What Are the Main Components of a Compensation System?
Employee compensation systems have three components:
- Base salary
- Bonuses or incentives
Each of these is vital to your long-term retention and hiring success as an employer. The base salary and benefits programs must be competitive to allow you to successfully recruit talented employees.
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The employee bonus or incentive compensation system has the most potential for being the differentiator between your company and your competitors, whether the bonus or incentive is awarded (or offered) in the hiring process—and certainly to help retain superior talent by rewarding and holding employees accountable for their performance. For home building companies, performance-based bonuses also are easier to budget when they are tied to a percentage of employee base salary and/or the volume of homes closed.
Rule 1: Be Competitive
Base salary and the benefits package offered to employees must be, at least, competitive with other local and regional home builders. We suggest they be on the high side of average for the position. You must have a range of base salary budgeted for each position to ensure you can recruit both experienced and raw talent.
The primary determinant of what base salary to offer a potential recruit is what salary they currently earn. They must feel they are making a positive, upward move based on base salary and benefits alone when they first learn of your company and the position being offered. This is a fundamental concept that can’t be overstated nor overcome.
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Rule 2: Tie Employee Compensation to the Company’s Performance Benchmarks
Integral components of your company's bonus/incentive compensation system include:
- Establishing company benchmarks with measurable goals. Benchmarks are quantifiable measures of performance, such as meeting a build schedule, sales quotas, customer satisfaction ratios, percentage of profit, etc. The important thing here is to make the benchmarks quantifiable so they can be reduced to an easily understood and easily measured number or percentage.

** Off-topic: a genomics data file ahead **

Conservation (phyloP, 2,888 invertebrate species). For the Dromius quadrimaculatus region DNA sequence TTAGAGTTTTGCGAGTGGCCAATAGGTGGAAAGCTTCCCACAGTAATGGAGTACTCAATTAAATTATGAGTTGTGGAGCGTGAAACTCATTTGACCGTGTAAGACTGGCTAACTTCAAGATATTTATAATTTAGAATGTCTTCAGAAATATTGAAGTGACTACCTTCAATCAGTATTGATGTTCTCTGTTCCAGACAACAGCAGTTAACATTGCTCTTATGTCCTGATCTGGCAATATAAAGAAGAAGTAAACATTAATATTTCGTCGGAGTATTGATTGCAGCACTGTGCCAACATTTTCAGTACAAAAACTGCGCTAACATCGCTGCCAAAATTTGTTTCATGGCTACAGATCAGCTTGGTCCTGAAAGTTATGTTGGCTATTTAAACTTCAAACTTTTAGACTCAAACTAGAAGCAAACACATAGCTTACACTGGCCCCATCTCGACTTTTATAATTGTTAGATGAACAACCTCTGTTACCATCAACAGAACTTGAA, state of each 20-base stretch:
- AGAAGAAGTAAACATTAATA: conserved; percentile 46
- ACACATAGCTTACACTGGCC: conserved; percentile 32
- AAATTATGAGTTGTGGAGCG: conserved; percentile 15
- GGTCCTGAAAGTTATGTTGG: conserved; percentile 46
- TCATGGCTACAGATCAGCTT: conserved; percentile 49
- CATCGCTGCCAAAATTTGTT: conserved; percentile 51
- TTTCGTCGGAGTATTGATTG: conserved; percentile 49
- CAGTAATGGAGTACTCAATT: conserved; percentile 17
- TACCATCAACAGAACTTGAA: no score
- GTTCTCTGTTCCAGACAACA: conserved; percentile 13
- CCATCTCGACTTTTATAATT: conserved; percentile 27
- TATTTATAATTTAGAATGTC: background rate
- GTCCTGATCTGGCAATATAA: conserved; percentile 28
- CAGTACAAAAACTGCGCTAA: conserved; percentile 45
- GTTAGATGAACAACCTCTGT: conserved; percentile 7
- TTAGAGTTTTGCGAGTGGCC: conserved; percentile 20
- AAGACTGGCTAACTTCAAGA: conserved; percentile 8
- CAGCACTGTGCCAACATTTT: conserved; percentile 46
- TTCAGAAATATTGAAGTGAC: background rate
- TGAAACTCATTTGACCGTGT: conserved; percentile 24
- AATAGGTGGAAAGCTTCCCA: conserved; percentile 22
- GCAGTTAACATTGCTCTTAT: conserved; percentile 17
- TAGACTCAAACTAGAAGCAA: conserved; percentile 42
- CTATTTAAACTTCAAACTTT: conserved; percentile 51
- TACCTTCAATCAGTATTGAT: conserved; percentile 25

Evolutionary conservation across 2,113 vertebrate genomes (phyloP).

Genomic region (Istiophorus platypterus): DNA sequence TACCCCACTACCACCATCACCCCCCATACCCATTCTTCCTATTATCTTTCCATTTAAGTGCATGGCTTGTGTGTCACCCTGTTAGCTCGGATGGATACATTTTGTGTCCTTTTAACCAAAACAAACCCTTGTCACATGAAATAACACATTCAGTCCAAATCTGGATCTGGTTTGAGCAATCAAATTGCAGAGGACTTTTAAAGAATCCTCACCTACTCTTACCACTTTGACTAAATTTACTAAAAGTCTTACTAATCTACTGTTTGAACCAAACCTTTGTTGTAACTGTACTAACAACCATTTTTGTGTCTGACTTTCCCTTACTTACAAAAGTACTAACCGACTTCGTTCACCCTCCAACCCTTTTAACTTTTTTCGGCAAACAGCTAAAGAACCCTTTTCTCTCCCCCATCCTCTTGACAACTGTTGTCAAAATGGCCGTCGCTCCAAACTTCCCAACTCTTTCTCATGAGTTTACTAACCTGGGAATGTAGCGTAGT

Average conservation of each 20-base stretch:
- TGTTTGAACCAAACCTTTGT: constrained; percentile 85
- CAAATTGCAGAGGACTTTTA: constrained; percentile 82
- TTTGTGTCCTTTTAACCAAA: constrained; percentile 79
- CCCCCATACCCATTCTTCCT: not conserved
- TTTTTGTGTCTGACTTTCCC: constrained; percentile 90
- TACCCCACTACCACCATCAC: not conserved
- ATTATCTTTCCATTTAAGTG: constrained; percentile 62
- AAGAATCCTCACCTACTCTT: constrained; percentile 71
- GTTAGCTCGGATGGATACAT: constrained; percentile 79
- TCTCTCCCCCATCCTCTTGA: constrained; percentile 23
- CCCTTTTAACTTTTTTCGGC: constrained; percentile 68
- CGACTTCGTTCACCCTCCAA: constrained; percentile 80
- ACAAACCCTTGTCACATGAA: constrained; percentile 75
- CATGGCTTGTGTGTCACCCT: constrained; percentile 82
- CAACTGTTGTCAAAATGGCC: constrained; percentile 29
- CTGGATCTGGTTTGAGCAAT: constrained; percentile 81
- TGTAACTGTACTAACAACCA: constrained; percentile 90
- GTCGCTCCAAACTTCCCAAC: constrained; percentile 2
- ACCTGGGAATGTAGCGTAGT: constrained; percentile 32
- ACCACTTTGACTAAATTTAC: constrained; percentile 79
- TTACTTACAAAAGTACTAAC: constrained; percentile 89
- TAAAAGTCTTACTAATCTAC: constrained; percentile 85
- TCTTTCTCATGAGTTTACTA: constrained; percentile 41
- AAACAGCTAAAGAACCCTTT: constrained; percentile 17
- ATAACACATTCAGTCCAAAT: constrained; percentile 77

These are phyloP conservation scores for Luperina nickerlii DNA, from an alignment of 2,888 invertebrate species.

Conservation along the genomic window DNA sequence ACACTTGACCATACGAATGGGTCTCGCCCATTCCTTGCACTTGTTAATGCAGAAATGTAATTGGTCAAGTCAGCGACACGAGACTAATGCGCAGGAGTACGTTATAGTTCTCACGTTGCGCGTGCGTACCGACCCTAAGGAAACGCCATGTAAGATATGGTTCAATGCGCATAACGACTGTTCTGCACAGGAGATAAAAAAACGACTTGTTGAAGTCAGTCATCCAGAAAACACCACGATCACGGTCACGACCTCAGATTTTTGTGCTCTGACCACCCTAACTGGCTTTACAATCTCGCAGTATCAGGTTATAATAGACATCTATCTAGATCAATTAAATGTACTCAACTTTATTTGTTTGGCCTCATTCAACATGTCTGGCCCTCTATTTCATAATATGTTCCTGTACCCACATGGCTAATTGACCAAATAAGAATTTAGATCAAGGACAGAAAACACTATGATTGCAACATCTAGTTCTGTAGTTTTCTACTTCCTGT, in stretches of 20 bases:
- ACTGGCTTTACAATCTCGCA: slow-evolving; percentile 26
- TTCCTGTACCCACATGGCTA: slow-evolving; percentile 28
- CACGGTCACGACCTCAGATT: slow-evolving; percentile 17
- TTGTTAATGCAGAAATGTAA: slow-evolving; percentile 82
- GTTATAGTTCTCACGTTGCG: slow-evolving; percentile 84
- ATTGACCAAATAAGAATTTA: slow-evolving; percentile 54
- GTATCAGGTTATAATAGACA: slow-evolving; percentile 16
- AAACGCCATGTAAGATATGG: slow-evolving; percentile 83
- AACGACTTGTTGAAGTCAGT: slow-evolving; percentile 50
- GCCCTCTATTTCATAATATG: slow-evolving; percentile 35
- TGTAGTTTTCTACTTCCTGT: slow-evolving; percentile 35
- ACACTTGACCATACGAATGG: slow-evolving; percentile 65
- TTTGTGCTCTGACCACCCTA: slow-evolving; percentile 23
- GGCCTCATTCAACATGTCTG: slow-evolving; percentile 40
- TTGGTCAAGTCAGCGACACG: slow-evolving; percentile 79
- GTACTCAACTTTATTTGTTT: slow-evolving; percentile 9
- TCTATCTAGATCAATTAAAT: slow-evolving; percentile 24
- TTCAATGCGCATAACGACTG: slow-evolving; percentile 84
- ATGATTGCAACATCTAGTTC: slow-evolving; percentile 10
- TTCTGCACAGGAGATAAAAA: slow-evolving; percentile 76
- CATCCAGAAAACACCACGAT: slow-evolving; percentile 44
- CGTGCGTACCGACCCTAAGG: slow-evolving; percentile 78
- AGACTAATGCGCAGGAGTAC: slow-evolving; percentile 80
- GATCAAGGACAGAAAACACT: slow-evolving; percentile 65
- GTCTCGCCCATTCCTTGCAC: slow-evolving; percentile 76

- Comparing quantity measurements to benchmarked performance standards.
- Developing reporting systems to provide consistent feedback on performance against benchmarks.
- Measuring performance on a quarterly basis.
- Reviewing growth as part of the measurement process.
- Rewarding on a sliding scale; the better the performance, the greater the bonus or incentive. Avoid all-or-nothing propositions.
Rule 3: Use Position-Specific Benchmarks
Some positions lend themselves to easier and more plentiful performance benchmarks, for example, a sales and construction management function. Some other positions, such as receptionist, have fewer opportunities to measure quantifiable performance.
The superintendent position is often among the first of construction employees to demand a performance-based incentive compensation system. Consider this example of a bonus/incentive program that encompasses four primary performance measurements:
- Time of construction
- Variance from job cost budget
- Customer satisfaction
- Quality-control scores (implementing a quality measurement inspection program—a topic worthy of its own article!)
Each aspect is measured in a consistent way for each home or event, and each element of the incentive program is assigned a weight, allowing the builder to emphasize the areas of performance where the company or the employee needs the most improvement. Reported data is stored electronically and the measurements are averaged over a quarterly or semi-annual period.
There is also a subjective or qualitative performance review (or appraisal) element to a performance scoring system for areas not directly measured by the incentive program.